Phenotypes for a gene deletion are often revealed only when the mutation is tested in a particular genetic background or environmental condition1,2. There are examples where many genes need to be deleted to unmask hidden gene functions3,4. Despite the potential for important discoveries, genetic interactions involving three or more genes are largely unexplored. Exhaustive searches of multi-mutant interactions would be impractical due to the sheer number of possible combinations of deletions. However, studies of selected sets of genes, such as sets of paralogs with a greater a priori chance of sharing a common function, would be informative. In the yeast Saccharomyces cerevisiae, gene knockout is accomplished by replacing a gene with a selectable marker via homologous recombination. Because the number of markers is limited, methods have been developed for removing and reusing the same marker5,6,7,8,9,10. However, sequentially engineering multiple mutations using these methods is time-consuming because the time required scales linearly with the number of deletions to be generated. Here we describe the Green Monster method for routinely engineering multiple deletions in yeast11. In this method, a green fluorescent protein (GFP) reporter integrated into deletions is used to quantitatively label strains according to the number of deletions contained in each strain (Figure 1). Repeated rounds of assortment of GFP-marked deletions via yeast mating and meiosis coupled with flow-cytometric enrichment of strains carrying more of these deletions lead to the accumulation of deletions in strains (Figure 2). Performing multiple processes in parallel, with each process incorporating one or more deletions per round, reduces the time required for strain construction. The first step is to prepare haploid single-mutants termed 'ProMonsters,' each of which carries a GFP reporter in a deleted locus and one of the 'toolkit' loci—either Green Monster GMToolkit-a or GMToolkit-α at the can1Δ locus (Figure 3). Using strains from the yeast deletion collection12, GFP-marked deletions can be conveniently generated by replacing the common KanMX4 cassette existing in these strains with a universal GFP-URA3 fragment. Each GMToolkit contains: either the a- or α-mating-type-specific haploid selection marker1 and exactly one of the two markers that, when both GMToolkits are present, collectively allow for selection of diploids. The second step is to carry out the sexual cycling through which deletion loci can be combined within a single cell by the random assortment and/or meiotic recombination that accompanies each cycle of mating and sporulation.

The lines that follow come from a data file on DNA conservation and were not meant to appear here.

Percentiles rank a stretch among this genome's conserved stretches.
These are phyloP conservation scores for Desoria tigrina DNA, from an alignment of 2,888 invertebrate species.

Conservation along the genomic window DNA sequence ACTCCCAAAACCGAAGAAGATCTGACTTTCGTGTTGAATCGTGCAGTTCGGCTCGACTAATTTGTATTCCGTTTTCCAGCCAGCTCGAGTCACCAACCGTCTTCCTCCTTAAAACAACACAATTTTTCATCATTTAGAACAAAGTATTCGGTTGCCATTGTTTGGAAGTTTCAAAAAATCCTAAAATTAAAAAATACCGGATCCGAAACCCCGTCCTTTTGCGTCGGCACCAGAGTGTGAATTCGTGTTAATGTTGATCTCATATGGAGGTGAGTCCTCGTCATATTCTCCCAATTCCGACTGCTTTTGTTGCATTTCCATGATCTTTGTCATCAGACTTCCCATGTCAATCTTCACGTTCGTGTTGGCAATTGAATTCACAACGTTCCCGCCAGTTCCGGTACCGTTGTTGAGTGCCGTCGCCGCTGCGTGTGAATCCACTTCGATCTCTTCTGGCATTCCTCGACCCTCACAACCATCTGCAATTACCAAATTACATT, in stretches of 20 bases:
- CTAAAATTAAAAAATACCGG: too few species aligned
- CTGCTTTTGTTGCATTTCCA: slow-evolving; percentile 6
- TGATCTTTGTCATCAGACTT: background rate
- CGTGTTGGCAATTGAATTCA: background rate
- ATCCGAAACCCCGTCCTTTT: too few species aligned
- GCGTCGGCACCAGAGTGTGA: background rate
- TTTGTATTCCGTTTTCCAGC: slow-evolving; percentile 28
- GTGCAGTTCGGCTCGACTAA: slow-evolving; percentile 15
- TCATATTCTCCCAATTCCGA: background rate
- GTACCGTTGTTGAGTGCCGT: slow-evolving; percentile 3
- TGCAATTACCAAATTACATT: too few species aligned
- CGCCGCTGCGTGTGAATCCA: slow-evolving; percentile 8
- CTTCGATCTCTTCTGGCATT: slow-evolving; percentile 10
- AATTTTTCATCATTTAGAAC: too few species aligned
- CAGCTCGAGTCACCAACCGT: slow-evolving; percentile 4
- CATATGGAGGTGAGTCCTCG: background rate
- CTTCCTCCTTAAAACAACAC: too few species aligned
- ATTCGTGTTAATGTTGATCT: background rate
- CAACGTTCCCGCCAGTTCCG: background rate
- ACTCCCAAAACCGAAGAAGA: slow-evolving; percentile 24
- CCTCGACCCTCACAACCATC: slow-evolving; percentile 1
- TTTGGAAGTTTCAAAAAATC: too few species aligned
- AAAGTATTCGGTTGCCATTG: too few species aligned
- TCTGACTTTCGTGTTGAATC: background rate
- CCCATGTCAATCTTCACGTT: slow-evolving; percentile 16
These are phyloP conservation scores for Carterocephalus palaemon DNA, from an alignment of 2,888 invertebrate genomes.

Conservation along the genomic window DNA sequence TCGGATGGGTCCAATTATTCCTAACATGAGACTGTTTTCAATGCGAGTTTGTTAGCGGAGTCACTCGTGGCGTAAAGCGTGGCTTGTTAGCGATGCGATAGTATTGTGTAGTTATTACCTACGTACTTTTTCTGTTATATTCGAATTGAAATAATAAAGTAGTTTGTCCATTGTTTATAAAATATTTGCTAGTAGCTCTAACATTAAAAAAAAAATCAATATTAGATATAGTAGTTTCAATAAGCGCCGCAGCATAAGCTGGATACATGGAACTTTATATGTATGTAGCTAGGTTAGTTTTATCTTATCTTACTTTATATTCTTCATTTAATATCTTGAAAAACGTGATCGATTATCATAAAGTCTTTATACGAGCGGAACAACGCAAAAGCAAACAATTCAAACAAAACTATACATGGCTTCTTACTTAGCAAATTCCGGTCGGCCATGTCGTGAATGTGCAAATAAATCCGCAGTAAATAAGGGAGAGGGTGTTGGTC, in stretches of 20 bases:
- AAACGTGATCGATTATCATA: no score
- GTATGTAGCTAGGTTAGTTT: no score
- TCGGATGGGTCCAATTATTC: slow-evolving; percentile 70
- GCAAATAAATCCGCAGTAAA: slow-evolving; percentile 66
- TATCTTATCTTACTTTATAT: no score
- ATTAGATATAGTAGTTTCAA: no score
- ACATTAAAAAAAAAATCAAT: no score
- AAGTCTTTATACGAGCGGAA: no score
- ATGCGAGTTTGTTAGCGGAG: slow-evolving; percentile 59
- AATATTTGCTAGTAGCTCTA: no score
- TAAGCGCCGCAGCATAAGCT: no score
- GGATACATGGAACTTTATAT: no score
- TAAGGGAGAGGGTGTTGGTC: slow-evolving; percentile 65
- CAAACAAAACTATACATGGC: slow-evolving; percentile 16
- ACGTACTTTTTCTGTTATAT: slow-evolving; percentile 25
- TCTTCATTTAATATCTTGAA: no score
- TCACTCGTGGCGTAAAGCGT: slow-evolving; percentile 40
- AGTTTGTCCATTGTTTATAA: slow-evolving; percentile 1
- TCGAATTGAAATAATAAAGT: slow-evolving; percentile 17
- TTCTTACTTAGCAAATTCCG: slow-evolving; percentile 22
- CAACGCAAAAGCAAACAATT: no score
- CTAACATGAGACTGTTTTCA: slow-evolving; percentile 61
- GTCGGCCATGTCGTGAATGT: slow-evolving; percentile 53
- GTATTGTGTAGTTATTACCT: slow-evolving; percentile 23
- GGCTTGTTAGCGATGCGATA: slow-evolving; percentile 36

22 Related JoVE Articles!